[To see photos and stories of this prairie in other years, go to the links on the main Sumac Prairie page.]
4/4/2008 – the prairie hillside
4/4/2008 – brush at the east end of the prairie
4/4/2008 – sandy area at the east end of the prairie
4/4/2008 – The prairie flowers always bloom earliest on Sumac Prairie. It’s south-facing, and very steep, and it gets hot when the sun shines on it in the spring. These are some of the earliest sprouts to come up. They’re annuals called Common Whitlow Grass – not really grass – they’re actually in the Mustard Family.
This is the very top of the hillside, the east side, just where it turns into savanna. The hill starts to flatten out, and the top has big old oaks, with a thicket of small aspens and Prickly Ash between them.
I’ve started clearing between the oaks. I cut the brush with hand clippers or a hand saw, and treat the stumps with herbicide. This area has been partially cleared.
Looking back from the cleared part, into an area with bigger trees that will have to be girdled.
4/14/2008 – One of several small animal holes in the sandy part of the prairie. They’re made by a Burrowing Wolf Spider (Geolycosa sp.), but I’ve never actually seen the spider.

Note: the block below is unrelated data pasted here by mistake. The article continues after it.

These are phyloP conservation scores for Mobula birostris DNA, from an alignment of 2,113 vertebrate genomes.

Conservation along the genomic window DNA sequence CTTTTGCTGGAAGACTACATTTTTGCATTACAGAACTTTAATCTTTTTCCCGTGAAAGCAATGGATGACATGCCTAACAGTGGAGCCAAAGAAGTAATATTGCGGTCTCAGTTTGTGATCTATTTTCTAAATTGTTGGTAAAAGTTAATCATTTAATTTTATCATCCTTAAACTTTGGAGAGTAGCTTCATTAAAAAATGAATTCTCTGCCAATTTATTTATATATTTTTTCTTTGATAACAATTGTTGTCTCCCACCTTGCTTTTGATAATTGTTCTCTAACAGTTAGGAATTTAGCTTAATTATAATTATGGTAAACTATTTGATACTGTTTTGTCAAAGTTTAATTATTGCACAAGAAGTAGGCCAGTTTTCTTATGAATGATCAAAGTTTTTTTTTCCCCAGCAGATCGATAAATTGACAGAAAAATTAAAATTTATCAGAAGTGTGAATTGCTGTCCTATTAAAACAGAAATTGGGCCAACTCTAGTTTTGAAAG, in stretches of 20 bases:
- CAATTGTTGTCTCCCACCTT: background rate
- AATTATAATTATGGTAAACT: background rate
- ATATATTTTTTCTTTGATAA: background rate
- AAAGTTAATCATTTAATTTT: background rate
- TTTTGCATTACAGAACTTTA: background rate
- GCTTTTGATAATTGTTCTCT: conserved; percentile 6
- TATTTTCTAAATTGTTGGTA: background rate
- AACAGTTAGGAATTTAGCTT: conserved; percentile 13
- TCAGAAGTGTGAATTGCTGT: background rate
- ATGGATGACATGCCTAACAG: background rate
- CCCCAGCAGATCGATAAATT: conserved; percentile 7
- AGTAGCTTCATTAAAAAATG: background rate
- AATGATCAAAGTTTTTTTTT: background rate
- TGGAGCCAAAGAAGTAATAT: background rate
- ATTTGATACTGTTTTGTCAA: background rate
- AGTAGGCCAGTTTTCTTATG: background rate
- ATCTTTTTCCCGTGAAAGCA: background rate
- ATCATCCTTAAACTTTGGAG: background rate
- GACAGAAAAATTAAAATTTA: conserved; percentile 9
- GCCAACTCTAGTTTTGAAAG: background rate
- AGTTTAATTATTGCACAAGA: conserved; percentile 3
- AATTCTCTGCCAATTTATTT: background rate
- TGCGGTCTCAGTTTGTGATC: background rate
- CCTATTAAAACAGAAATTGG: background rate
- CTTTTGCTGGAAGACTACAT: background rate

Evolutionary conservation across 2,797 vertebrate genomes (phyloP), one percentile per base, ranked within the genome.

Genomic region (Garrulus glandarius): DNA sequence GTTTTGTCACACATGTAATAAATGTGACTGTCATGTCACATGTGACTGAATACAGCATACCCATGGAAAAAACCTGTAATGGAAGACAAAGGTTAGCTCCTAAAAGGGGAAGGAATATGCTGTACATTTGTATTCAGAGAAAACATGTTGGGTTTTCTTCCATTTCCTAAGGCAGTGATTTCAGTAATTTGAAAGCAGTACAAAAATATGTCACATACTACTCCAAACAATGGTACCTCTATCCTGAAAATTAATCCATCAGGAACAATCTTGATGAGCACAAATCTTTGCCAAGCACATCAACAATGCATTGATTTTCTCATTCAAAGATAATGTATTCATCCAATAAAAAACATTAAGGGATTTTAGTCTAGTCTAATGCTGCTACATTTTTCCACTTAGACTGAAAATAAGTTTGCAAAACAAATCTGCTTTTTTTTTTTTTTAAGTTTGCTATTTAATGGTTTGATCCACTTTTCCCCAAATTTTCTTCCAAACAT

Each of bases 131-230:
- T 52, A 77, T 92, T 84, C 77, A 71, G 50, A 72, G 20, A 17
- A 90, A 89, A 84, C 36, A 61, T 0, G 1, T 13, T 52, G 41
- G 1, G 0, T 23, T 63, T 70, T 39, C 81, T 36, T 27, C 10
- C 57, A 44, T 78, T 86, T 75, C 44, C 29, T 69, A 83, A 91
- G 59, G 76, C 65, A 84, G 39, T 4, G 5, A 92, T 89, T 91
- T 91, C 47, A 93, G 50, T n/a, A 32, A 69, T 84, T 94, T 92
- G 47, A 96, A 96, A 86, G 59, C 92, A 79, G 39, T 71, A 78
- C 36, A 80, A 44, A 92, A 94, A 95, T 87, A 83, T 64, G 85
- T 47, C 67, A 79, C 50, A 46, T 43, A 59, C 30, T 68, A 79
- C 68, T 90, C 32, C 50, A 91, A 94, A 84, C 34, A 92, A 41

4/27/2008 – A view of the sandy place where the spider holes are
4/14/2008 – Sand Cress – another early flower in one of the sandy spots – this one is not quite in bloom.
4/27/2008 – Sand Cress blooming
5/12/2008 – Birds Foot Violets on the prairie hillside
8/29/2008 – A view of some of the thickets that I’d like to get rid of. This is looking from the overgrown savanna on the top western end, down toward the prairie. It’s completely overgrown with sumac, Prickly Ash, and honeysuckle. Under all this are struggling prairie and savanna plants that I’d like to liberate.
8/29/2008 This is the lower edge of Sumac Corner Prairie, looking down at the birch/aspen woods. The aspens are starting to die – I girdled them a few years ago. I did girdle the birches, but later, and I don’t remember which year I did it.
9/18/2008 Aromatic Aster – an aster that grows only on dry prairies
9/18/2008 Silky Aster – another dry prairie aster
9/18/2008 Flowers in the lower part of the main prairie
9/18/2008 A small, bright-colored moth that’s found in prairie habitats called a Holomelina Moth. I’m not sure of the species.